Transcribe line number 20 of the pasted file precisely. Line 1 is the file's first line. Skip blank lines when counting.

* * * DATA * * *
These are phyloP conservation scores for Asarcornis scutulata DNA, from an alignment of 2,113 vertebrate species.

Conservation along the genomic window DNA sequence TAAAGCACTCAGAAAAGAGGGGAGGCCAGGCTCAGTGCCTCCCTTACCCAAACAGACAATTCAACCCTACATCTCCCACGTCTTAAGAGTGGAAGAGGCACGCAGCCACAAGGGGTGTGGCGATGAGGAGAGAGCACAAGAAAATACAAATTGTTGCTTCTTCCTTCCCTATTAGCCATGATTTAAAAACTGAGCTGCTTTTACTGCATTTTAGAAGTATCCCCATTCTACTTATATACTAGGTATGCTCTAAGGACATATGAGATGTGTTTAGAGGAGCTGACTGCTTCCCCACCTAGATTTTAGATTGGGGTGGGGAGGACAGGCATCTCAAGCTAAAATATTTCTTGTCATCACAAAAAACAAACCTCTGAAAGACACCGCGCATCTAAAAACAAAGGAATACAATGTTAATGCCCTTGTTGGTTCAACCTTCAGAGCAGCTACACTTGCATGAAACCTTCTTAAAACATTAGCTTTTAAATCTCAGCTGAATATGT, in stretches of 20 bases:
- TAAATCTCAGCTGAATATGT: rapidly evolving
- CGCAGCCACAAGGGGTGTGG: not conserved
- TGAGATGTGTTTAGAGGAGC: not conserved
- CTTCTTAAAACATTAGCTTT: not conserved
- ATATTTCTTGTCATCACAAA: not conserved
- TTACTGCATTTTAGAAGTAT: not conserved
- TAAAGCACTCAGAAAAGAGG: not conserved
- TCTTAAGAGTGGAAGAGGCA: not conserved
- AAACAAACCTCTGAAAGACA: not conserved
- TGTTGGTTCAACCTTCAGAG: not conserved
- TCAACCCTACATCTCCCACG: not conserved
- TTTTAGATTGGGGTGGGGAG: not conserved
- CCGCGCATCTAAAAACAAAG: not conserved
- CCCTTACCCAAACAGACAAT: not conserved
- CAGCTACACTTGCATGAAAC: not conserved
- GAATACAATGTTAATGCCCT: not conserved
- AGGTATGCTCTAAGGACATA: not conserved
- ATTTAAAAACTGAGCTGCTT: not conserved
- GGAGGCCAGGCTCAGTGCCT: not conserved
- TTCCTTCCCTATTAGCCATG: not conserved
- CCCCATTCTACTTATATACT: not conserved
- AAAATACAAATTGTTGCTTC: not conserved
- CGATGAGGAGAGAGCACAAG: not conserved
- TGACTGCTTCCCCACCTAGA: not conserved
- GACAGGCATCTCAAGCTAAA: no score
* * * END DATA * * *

- ATTTAAAAACTGAGCTGCTT: not conserved